The Kroger Co. is pioneering a solution to take a bite out of the estimated $15 billion the USDA says supermarkets lose annually in unsold fruits and vegetables, let alone other organic materials. Recently, the grocery chain worked with FEED Resource Recovery, Inc. (FEED), a clean technology company, to implement a zero waste system called the Kroger Recovery System, where food that cannot be sold or donated (a value fostered by Kroger) is converted into clean energy and used to help power its 59-acre Ralphs/ Food 4 Less distribution center in Compton, California.
At the heart of the Kroger Recovery System is an anaerobic digester. Anaerobic digestion is a naturally occurring process that’s used to transform organic food waste into renewable methane biogas. FEED’s system operates in an enclosed oxygen-free environment, which means the anaerobic digestion process generates no odors.
Through its relationship with FEED, Kroger has emerged as the first national grocery chain to successfully profit from food waste. The company has not released the project cost, but does expect an 18.5 percent return on their sizeable investment.
Sustainability gains on multiple fronts
The Kroger Recovery System hits several high notes on the sustainability front, starting with food waste. According to an August 2012 report by the Natural Resources Defense Council, food waste at the retail level in the supply chain is considered a “cost of doing business.” The report highlights specific contributing issues such as: overstocked products, unregulated sell/use/best by dates, and lot or “pack” size purchasing decisions.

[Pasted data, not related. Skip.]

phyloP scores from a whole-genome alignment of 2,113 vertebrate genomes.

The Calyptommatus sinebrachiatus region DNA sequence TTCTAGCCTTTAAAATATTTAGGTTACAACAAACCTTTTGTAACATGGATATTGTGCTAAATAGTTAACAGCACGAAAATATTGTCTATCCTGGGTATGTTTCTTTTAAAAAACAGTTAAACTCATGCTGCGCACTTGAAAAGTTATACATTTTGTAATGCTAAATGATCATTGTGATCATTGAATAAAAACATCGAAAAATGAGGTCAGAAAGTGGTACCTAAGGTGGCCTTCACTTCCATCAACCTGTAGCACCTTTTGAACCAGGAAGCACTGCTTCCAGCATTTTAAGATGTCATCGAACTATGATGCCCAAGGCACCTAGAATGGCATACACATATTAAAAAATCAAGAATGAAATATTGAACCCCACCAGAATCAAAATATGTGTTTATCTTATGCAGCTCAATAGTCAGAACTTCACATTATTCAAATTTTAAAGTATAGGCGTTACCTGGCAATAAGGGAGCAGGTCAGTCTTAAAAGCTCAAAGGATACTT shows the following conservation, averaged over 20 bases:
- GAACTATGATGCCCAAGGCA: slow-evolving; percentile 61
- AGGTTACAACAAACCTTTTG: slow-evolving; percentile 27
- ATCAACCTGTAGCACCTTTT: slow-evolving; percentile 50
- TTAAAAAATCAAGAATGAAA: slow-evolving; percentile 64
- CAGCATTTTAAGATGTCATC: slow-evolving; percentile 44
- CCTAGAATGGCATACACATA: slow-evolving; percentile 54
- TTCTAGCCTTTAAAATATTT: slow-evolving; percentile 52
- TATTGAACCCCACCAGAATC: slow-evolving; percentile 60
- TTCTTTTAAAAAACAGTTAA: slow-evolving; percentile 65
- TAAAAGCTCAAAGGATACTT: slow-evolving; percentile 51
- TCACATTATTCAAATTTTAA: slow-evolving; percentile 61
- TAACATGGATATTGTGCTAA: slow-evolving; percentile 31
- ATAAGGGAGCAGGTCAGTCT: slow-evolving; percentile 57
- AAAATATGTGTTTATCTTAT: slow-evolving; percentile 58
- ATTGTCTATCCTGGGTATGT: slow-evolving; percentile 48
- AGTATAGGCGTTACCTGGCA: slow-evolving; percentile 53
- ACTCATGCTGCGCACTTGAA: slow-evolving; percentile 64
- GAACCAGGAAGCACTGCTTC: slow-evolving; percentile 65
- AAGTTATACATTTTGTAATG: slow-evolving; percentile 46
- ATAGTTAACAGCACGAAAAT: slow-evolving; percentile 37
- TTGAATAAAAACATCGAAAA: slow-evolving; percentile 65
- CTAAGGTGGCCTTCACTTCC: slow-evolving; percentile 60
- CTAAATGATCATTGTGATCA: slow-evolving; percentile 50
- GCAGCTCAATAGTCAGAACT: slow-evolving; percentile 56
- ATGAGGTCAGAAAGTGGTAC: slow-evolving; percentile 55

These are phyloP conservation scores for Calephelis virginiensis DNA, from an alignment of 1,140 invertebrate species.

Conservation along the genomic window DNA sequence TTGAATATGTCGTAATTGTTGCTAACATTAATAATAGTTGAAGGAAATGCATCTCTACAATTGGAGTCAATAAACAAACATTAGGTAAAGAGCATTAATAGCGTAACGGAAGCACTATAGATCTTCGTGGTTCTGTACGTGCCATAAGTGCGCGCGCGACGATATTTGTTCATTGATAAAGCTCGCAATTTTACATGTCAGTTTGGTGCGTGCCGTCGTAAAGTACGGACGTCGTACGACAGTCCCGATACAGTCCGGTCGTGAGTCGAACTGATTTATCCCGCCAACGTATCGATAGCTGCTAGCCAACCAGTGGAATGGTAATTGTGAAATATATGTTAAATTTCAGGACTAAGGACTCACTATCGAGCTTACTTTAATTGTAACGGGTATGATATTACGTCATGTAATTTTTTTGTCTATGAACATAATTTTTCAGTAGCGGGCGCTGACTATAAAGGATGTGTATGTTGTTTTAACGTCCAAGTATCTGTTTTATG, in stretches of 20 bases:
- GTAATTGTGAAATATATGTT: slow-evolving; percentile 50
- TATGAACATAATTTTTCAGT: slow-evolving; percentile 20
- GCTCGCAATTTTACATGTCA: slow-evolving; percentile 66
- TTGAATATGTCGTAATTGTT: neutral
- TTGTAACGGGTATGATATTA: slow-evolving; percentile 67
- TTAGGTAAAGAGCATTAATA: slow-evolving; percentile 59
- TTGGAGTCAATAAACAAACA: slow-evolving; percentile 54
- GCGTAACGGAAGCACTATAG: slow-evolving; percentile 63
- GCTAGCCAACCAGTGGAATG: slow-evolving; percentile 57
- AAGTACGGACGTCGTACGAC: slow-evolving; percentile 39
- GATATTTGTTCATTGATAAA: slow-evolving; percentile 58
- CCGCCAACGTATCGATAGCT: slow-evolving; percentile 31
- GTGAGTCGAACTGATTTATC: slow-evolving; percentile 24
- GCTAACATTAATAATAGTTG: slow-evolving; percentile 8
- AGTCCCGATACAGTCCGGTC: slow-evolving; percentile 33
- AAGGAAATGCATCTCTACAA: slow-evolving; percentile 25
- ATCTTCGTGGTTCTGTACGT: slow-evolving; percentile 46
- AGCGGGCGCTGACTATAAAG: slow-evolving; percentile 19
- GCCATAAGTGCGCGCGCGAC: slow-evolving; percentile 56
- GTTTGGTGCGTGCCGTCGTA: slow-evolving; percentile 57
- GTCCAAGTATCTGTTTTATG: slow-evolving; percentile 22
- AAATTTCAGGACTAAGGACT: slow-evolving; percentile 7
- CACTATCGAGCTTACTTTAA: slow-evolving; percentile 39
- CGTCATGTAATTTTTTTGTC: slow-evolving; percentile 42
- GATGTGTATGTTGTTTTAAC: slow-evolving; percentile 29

In the U.S. alone, 66 billion pounds of food waste end up in landfills each year. The Kroger Recovery System will divert 150 tons of food waste from landfills each day.
Equally impressive are the benefits on the transportation and energy side. Previously, food waste from Ralphs and Food 4 Less stores was trucked six times a day to a processing facility in Bakersfield, CA, about 130 miles north of Los Angeles. By relocating the food waste processing function to the Compton, CA distribution center (near the Los Angeles-Long Beach port complex), Kroger is eliminating roughly 500,000 truck miles annually, and the effort supports the company’s plan to decrease its “empty miles” cost by 10 percent by 2014, as stated in their 2012 sustainability report
Not only are greenhouse gas emissions reduced, but high fuel costs, too. According to the U.S. Energy Information Administration, the West Coast region has the highest U.S. on-highway diesel fuel prices at $3.945 per gallon (as of 6/10/13).
Meanwhile, the renewable methane biogas produced at the Ralphs/Food 4 Less DC will be used to offset 20 percent of the energy costs at the 650,000 square-foot facility, which also boasts over 150 zero emission fuel cell forklifts.
Kendra Doyle, group vice president, public relations & government affairs, for Ralphs, told Food Logistics that she expects similar projects to be rolled out at other Kroger locations throughout the U.S.